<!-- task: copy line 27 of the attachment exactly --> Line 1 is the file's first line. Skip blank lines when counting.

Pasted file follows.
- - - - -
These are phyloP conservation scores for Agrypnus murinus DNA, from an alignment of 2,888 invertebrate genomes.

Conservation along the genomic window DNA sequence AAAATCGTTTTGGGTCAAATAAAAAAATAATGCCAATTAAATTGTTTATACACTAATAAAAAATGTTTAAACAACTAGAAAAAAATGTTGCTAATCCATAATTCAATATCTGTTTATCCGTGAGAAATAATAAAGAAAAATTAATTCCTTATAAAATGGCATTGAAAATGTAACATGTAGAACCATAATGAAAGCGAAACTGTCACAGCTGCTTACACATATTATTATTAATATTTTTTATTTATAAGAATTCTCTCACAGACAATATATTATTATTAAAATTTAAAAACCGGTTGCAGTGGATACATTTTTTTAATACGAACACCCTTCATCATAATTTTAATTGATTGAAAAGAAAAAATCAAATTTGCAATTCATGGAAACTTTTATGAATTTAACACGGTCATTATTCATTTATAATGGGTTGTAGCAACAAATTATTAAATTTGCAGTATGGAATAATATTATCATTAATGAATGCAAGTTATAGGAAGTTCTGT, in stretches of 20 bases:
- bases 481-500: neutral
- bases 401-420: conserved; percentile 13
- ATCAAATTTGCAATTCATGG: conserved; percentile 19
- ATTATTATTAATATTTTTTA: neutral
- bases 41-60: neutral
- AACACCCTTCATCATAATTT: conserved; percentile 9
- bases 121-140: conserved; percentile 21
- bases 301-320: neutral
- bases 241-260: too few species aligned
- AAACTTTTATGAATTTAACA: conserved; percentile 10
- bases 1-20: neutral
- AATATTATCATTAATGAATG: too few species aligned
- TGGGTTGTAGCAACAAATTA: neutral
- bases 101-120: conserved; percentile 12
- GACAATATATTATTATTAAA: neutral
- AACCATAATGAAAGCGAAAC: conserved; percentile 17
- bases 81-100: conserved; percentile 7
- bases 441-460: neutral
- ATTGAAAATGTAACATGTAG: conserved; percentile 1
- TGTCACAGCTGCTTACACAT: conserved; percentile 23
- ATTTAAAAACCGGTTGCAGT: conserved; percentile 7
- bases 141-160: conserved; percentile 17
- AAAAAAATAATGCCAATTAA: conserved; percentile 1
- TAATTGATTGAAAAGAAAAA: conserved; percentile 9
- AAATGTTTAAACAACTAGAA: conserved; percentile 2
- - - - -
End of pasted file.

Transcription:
- AAATGTTTAAACAACTAGAA: conserved; percentile 2